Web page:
The Silent HouseLaura and her father arrives at a secluded cottage which they are going to repair, as the owner wants to put the house out for sale. Having planned to spend the night inside the house, with its unstable and unsafe upper level and windows that are nailed shut, they soon experience that things do (of course) go wrong. A radio starts playing a sinister melody, and after Laura turns it off, her father goes upstairs to check on an other noise. Laura hears a commotion from upstairs, and shortly afterwards she finds her father’s murdered body downstairs. In a state of grief and fear, she tries to escape from the house but someone has locked all the doors. As she moves around in the dark house, trying to find an exit, more sinister things happen around her…


The Silent House (La Casa Muda) is a Uruguayan horror movie directed by Gustavo Hernández and made with a tiny budget of $6,000. The film is made to look like it was filmed in real time, in one continuous 88 minute take, but the real story is that it was actually shot over four days. Despite not being filmed in one take, the length of the takes are still rather impressive though. The film is based on what is supposed to be real events that took place in 1944 in a village in Uruguay, where two brutally tortured men’s bodies, missing their tongues, were found in an old farmhouse. In that regard, one could consider The Silent House as a typical gimmick-film, with the supposedly “single-take” filming as well as the supposedly “true story” (which there is no actual information about to be found anywhere online, it seems). As for the single-take gimmick, there’s been numerous other films going for the same thing while having in fact been edited to appear that way. Most notably, Alfred Hitchcock’s Rope from 1948. Movies that rely heavily on gimmicks are often off to a troublesome start, though, and not surprisingly the movie’s reception was quite varied.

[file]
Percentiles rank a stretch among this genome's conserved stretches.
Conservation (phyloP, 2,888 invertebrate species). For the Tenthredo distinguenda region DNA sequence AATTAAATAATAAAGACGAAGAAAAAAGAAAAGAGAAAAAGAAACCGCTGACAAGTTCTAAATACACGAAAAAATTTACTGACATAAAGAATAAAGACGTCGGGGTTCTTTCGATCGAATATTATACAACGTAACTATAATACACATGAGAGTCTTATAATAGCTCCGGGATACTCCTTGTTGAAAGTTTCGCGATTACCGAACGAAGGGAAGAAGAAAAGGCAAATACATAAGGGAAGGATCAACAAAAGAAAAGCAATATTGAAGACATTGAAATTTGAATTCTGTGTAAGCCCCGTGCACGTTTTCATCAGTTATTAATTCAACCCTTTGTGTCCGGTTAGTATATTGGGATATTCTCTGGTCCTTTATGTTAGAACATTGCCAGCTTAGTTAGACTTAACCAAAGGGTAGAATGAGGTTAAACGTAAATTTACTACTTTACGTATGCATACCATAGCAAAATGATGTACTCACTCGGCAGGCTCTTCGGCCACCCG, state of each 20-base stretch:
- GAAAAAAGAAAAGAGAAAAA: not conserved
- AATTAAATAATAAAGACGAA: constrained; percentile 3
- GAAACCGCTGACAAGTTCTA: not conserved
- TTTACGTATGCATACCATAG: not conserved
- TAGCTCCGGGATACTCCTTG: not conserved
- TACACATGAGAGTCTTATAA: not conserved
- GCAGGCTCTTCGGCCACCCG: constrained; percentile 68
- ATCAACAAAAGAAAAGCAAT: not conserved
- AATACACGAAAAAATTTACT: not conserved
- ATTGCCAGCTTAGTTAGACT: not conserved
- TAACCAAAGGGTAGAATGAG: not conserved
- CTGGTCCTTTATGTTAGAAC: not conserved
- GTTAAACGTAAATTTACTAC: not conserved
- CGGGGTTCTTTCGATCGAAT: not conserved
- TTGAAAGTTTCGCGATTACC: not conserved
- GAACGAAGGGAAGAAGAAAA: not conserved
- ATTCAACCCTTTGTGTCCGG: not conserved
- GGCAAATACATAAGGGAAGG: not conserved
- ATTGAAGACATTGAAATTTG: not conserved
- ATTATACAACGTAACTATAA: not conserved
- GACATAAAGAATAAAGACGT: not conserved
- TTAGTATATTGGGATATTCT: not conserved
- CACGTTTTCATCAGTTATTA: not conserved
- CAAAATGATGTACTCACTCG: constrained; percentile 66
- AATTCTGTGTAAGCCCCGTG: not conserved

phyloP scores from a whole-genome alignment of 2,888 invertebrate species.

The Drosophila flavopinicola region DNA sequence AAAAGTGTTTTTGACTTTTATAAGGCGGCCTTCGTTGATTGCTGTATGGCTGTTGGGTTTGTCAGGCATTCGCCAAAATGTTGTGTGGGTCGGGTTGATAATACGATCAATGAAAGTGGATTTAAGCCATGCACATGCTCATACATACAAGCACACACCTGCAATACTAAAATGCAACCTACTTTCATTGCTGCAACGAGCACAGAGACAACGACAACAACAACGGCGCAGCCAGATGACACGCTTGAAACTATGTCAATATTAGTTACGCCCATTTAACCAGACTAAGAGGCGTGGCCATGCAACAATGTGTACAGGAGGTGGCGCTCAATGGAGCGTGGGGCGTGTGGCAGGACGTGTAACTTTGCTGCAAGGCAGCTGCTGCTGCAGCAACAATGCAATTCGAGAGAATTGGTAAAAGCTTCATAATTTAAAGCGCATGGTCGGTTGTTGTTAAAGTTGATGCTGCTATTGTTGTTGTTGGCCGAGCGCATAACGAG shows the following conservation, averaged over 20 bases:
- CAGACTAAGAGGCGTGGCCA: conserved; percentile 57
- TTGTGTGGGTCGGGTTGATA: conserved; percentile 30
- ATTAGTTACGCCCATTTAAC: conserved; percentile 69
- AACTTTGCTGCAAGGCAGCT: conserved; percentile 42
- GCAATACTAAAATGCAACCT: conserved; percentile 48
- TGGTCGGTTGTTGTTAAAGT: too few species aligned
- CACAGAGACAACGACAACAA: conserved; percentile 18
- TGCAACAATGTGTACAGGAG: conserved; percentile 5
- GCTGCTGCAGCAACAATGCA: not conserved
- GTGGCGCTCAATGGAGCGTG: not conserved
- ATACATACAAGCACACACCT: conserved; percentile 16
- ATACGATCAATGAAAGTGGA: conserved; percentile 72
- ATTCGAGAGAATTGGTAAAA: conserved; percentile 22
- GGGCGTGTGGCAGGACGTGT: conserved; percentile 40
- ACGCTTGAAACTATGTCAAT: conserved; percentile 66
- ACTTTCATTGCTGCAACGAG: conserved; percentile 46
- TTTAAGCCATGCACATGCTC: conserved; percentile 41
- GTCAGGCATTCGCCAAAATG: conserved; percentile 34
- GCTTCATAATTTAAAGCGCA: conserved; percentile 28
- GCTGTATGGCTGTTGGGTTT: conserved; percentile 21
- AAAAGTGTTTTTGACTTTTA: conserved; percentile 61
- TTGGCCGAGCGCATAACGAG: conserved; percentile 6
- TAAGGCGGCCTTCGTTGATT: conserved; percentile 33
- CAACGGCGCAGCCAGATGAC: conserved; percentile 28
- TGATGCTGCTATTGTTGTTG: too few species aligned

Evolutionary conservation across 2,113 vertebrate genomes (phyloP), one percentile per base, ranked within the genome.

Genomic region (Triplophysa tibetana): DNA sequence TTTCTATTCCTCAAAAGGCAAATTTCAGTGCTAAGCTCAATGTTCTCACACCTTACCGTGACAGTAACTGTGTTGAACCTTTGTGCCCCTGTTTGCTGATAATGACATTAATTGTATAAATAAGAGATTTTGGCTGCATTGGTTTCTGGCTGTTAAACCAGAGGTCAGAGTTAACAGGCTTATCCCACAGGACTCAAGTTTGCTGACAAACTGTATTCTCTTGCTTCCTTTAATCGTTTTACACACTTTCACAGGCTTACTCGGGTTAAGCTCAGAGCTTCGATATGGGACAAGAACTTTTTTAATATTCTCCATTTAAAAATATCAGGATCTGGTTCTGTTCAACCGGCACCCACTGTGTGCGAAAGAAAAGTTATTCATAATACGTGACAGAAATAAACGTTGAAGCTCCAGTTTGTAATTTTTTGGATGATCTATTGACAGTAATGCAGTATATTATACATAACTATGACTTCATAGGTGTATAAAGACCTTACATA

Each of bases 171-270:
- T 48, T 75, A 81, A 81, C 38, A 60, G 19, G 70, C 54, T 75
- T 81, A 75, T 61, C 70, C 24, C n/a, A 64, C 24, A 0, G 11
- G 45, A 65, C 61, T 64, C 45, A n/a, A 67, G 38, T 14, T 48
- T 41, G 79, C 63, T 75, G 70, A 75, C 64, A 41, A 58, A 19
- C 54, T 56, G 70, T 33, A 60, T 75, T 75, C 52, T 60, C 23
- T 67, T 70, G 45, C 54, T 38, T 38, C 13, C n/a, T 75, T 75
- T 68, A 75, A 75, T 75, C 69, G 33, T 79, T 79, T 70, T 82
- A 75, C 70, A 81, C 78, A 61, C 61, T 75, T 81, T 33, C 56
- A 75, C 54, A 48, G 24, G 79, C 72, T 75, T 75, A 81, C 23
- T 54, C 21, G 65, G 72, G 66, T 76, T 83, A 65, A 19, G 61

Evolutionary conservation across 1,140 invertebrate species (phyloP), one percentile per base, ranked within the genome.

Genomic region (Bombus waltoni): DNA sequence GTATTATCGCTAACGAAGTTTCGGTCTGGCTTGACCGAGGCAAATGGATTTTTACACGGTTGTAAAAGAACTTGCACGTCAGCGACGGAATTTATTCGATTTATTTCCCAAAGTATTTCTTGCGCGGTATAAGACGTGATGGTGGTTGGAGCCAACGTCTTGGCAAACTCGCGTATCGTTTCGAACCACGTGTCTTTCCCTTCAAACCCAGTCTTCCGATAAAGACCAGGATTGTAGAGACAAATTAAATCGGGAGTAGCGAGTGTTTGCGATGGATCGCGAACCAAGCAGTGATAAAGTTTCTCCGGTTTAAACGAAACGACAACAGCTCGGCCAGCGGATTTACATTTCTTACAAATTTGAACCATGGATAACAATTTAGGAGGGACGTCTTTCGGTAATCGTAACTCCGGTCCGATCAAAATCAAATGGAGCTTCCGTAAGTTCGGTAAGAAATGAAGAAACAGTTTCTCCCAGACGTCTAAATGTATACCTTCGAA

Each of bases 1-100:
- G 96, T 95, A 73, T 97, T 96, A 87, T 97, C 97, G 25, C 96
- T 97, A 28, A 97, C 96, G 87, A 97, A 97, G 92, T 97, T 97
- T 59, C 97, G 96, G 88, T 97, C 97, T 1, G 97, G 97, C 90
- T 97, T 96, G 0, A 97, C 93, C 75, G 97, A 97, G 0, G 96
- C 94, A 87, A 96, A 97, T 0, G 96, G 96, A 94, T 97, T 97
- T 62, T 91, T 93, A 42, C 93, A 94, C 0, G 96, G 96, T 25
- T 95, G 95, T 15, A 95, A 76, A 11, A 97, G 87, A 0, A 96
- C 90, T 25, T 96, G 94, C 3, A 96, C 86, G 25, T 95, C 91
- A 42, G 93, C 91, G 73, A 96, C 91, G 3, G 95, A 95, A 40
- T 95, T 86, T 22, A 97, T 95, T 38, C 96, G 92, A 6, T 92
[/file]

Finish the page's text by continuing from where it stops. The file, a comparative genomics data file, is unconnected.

The Silent House is mostly leaning heavily on atmosphere, where inside the house the only light comes from two halogen lamps and some candles. The darkness in the house makes the viewer look for clues as to what might be hiding there, as the protagonist keeps cautiously sneaking around. It’s mostly a psychological thriller, with bits of haunted-house clichés like a haunting melody playing, a “don’t go upstairs” caution, and spooky imagery. Despite there not being much of a plot, it still manages to create a very tense atmosphere but the problem is still the pacing, which makes the film a little dull at times and some scenes dragging on for a little bit too long.